Law graduates tend to go into the legal industry, and they usually take similar routes. Jobs are competitive — often very competitive - but starting salaries are good and high fliers can earn serious money - starting on over £24k in London on average. Be aware though - some careers, especially as barristers, can take a while to get into, and the industry is changing as the Internet, automation and economic change all have an effect, If you want to qualify to practise law, you need to take a professional qualification — many law graduates then go on to law school. If you want to go into work, then a lot of law graduates take trainee or paralegal roles and some do leave the law altogether, often for jobs in management, finance and the police force. A small proportion of law graduates also move into another field for further study. Management, accountancy and teaching are all popular for these career changers, so if you do take a law degree and decide it’s not for you, there are options.

What about your long term prospects?

Looking further ahead, below is a rough guide for what graduates went on to earn.

Social studies

The graph shows median earnings of graduates who achieved a degree in this subject area one, three and five years after graduating from here.

£15k

£15k

£23k

£23k

£19k

£19k

Note: this data only looks at employees (and not those who are self-employed or also studying) and covers a broad sample of graduates and the various paths they've taken, which might not always be a direct result of their degree.

Law

The graph shows median earnings of graduates who achieved a degree in this subject area one, three and five years after graduating from here.

£15k

£15k

£17k

£17k

£20k

£20k

Note: this data only looks at employees (and not those who are self-employed or also studying) and covers a broad sample of graduates and the various paths they've taken, which might not always be a direct result of their degree.

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This is what the university has told Ucas about the criteria they expect applicants to satisfy; some may be compulsory, others may be preferable.

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This is the percentage of applicants to this course who received an offer last year, through Ucas.

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This is what the university has told Ucas about the course. Use it to get a quick idea about what makes it unique compared to similar courses, elsewhere.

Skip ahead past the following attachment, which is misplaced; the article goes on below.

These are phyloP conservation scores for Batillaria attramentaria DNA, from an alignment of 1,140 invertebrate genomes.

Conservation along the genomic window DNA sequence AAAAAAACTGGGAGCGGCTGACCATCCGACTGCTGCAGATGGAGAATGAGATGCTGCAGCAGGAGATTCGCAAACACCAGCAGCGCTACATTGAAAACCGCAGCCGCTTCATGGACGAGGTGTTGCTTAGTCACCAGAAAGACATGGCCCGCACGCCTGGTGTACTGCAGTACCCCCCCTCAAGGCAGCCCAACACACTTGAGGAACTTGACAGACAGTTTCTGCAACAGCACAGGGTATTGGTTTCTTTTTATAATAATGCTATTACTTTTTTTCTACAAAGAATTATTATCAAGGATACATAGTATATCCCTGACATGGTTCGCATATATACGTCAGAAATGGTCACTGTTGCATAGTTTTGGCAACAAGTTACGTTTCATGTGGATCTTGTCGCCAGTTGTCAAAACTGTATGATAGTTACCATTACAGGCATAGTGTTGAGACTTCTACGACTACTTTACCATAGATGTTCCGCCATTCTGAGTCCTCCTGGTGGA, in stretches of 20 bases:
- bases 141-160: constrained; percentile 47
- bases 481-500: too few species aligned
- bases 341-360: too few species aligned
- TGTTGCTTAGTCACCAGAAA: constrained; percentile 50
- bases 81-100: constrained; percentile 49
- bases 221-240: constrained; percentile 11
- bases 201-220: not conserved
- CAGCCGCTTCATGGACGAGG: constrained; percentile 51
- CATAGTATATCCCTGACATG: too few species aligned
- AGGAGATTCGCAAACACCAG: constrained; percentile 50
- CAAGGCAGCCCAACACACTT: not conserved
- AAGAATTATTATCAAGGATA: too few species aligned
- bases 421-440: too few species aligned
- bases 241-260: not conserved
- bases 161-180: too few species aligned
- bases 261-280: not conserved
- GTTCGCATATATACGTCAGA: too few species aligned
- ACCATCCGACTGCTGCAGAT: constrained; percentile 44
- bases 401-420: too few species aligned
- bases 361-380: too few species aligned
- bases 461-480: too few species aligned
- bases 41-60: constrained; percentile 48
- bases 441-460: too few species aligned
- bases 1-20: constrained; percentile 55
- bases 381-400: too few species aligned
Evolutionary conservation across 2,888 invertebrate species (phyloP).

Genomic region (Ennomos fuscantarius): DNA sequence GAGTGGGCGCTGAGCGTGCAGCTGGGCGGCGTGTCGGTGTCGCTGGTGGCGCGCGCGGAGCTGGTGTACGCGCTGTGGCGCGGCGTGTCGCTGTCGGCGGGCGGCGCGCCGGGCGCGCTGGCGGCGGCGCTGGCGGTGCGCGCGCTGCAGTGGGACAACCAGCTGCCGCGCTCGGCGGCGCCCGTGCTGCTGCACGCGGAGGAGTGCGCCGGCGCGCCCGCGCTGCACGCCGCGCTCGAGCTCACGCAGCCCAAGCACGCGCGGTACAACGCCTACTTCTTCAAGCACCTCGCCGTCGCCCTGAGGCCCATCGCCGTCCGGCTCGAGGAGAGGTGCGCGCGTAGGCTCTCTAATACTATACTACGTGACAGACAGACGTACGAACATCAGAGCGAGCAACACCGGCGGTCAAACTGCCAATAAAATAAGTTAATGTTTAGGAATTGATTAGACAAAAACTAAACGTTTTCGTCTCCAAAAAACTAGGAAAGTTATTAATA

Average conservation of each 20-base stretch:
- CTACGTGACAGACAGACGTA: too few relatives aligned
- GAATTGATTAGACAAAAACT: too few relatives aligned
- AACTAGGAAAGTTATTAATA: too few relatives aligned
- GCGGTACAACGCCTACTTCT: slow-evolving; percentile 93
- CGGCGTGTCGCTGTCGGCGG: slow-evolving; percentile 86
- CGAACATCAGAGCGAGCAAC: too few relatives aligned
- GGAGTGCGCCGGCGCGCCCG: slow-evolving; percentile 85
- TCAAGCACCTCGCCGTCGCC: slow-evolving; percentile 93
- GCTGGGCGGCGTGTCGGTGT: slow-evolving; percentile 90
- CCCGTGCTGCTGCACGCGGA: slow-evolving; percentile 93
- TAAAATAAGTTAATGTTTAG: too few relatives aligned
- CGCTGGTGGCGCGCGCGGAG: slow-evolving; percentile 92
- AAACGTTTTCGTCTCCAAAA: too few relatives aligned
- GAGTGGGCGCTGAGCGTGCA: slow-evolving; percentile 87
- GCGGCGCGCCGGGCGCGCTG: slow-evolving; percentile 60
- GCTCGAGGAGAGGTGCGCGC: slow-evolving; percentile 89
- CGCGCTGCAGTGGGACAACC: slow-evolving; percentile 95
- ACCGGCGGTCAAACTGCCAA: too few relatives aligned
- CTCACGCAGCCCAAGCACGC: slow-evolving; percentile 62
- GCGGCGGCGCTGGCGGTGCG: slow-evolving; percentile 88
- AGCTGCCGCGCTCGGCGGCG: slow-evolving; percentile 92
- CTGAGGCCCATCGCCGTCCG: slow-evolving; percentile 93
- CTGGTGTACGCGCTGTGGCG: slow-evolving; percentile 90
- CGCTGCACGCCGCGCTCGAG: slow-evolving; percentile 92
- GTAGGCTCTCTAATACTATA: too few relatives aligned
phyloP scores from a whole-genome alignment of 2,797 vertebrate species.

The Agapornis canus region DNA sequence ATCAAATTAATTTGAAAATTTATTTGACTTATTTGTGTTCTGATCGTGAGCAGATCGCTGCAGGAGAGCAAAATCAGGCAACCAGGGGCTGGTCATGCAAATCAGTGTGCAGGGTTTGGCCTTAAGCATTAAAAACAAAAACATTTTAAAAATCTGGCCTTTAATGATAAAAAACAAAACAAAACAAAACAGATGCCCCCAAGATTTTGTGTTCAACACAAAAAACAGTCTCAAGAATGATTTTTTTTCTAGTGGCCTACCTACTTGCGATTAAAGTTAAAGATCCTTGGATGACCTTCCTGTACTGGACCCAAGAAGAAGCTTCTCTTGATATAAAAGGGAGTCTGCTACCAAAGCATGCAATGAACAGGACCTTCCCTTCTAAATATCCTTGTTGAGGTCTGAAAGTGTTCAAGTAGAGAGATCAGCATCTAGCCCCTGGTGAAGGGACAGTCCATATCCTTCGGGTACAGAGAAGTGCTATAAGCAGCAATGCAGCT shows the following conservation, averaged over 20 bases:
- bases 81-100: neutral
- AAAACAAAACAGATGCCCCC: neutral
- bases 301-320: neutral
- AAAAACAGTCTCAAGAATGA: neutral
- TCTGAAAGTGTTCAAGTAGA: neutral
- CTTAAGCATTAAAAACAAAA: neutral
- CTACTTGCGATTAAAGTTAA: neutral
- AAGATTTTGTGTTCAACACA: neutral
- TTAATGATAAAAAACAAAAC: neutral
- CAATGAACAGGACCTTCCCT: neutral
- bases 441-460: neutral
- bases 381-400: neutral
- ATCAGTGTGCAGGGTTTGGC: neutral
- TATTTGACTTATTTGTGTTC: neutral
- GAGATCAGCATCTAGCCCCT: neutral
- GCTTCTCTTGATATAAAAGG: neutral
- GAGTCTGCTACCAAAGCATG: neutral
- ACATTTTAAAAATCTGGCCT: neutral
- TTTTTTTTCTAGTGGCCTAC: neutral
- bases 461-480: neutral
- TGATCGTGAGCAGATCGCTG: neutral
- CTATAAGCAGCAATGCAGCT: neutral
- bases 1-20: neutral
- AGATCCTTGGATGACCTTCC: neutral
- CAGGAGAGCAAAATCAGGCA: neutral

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Course location and department:

This is what the university has told Ucas about the course. Use it to get a quick idea about what makes it unique compared to similar courses, elsewhere.

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Teaching Excellence Framework (TEF):

We've received this information from the Department for Education, via Ucas. This is how the university as a whole has been rated for its quality of teaching: gold silver or bronze. Note, not all universities have taken part in the TEF.

Have a question about this info? Learn more here

This information comes from the National Student Survey, an annual student survey of final-year students. You can use this to see how satisfied students studying this subject area at this university, are (not the individual course).

We calculate a mean rating of all responses to indicate whether this is high, medium or low compared to the same subject area at other universities.

Have a question about this info? Learn more here

This information is from the Higher Education Statistics Agency (HESA).

You can use this to get an idea of who you might share a lecture with and how they progressed in this subject, here. It's also worth comparing typical A-level subjects and grades students achieved with the current course entry requirements; similarities or differences here could indicate how flexible (or not) a university might be.

Have a question about this info? Learn more here

Post-six month graduation stats:

This is from the Destinations of Leavers from Higher Education Survey, based on responses from graduates who studied the same subject area here.

It offers a snapshot of what grads went on to do six months later, what they were earning on average, and whether they felt their degree helped them obtain a 'graduate role'. We calculate a mean rating to indicate if this is high, medium or low compared to other universities.

Have a question about this info? Learn more here

Graduate field commentary:

The Higher Education Careers Services Unit have provided some further context for all graduates in this subject area, including details that numbers alone might not show

Have a question about this info? Learn more here

The Longitudinal Educational Outcomes dataset combines HRMC earnings data with student records from the Higher Education Statistics Agency.

While there are lots of factors at play when it comes to your future earnings, use this as a rough timeline of what graduates in this subject area were earning on average one, three and five years later. Can you see a steady increase in salary, or did grads need some experience under their belt before seeing a nice bump up in their pay packet?

Have a question about this info? Learn more here